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NO BEARING ON POLICY

The Mail

NO WRITER ATTRIBUTED

To the Editors of The CRIMSON:

This letter to you is to state my support for Harvard's decision to use police against the student demonstrators earlier this week. Apart from the merits of the ROTC issue, Harvard ought not to make its policy decisions in response to mob tactics. There is no intellectual future for any university dominated by overprivileged juveniles who are intoxicated by mob power.

The anti-ROTC movement at Harvard is fundamentally irrational in any case because the existence of the ROTC has no direct bearing on American policy in Vietnam or elsewhere. This movement has no intellectual or moral respectability except in a context of genuine pacifism, which is a philosophy which few student demonstrators profess and which many of them betray by their actions. The anti-ROTC movement is mainly an expression of the kind of youthful identity crisis described so well by Erik Erikson. Apart from the fact that this type of emotional crisis makes it difficult to think rationally about complex issues, it appears that the effects are more intense among those young people who are more affluent and more highly educated.

It would come as a surprise, by the way, to many of those simplistic souls who think that the U.S. should just "get out of Vietnam" to learn how much support there is in Asia for the U.S. involvement in Vietnam. Educated people in Asia generally want their societies to evolve as open, pluralistic, constitutional democracies. Most Asian countries have a long way to go to achieve these goals, but giving way to step in the wrong direction. Malaysia, which has a continuing problem with Communist guerillas on a small scale, is now having its national parliamentary election campaign. In this campaign the various opposition parties are freely campaigning for votes and publishing very strong criticisms of the present government. There is no indication that anything like this will happen in any Communist country in the foreseeable future.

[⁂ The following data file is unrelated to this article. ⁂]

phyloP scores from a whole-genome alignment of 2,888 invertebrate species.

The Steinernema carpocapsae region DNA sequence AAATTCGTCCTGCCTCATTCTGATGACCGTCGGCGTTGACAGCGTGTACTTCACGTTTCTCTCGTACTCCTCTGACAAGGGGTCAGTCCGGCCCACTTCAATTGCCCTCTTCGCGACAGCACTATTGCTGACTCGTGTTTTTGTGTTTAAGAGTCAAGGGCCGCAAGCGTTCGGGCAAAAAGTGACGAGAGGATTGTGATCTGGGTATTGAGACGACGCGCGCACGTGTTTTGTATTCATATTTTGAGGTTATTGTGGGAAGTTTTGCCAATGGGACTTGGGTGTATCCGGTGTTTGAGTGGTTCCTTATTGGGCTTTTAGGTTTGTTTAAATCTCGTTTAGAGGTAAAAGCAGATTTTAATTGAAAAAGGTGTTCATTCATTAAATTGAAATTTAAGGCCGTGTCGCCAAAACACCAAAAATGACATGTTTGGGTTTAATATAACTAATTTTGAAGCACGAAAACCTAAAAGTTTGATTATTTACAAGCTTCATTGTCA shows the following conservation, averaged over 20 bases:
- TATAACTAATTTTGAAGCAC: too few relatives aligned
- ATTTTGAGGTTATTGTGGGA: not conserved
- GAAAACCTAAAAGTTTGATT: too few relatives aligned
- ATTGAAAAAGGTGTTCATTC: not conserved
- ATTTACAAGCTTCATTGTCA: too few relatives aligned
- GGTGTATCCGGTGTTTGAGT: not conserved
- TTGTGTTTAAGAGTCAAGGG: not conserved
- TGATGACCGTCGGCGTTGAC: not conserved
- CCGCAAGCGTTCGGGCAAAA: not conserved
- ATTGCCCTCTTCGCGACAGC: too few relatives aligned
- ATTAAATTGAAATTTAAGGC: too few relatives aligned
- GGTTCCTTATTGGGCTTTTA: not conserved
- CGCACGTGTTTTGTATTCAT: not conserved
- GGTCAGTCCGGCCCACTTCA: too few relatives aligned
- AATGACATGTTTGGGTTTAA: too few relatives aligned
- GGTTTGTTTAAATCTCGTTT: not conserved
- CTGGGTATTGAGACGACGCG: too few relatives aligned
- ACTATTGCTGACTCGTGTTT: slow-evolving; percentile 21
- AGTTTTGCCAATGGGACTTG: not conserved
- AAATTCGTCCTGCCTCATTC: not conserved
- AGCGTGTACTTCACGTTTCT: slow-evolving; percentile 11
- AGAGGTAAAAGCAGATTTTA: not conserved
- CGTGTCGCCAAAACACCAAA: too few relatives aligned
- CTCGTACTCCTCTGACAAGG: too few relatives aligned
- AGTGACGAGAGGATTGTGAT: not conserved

There is, of course, criticism of various aspects of U.S. policy and concern for the suffering of the Vietnamese. But the many Asians who are interested in democracy do not want the U.S. to "just get out" on totalitarian terms, student agitators notwithstanding. William C. Parker Jr. '62   Kuala Lumpur, Malaysia

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